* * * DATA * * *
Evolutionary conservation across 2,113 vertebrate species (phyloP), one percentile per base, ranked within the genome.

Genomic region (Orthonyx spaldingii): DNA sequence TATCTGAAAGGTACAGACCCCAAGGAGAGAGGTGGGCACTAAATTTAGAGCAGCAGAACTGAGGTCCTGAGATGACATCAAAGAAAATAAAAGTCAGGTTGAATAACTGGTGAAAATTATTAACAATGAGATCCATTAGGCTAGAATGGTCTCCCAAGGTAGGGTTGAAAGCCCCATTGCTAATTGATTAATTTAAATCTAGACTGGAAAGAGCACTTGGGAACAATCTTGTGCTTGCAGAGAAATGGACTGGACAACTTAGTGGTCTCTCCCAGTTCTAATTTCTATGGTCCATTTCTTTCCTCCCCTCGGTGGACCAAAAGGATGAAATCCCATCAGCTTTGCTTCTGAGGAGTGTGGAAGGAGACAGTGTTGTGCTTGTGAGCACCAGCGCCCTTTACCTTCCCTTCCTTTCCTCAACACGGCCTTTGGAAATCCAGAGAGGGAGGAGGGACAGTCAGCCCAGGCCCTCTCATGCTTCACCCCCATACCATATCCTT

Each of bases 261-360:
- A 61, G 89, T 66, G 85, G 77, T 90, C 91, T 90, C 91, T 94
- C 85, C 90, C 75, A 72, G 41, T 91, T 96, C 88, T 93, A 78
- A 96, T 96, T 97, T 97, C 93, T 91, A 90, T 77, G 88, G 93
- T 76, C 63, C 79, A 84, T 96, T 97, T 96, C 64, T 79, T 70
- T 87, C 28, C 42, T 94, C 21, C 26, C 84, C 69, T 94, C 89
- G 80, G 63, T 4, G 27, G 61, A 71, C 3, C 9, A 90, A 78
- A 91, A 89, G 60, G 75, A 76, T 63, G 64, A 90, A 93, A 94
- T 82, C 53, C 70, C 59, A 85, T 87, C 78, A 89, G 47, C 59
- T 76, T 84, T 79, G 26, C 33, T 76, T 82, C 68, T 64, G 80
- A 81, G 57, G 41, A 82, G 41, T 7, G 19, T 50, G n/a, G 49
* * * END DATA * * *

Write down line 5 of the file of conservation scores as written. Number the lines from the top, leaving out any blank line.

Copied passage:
- C 85, C 90, C 75, A 72, G 41, T 91, T 96, C 88, T 93, A 78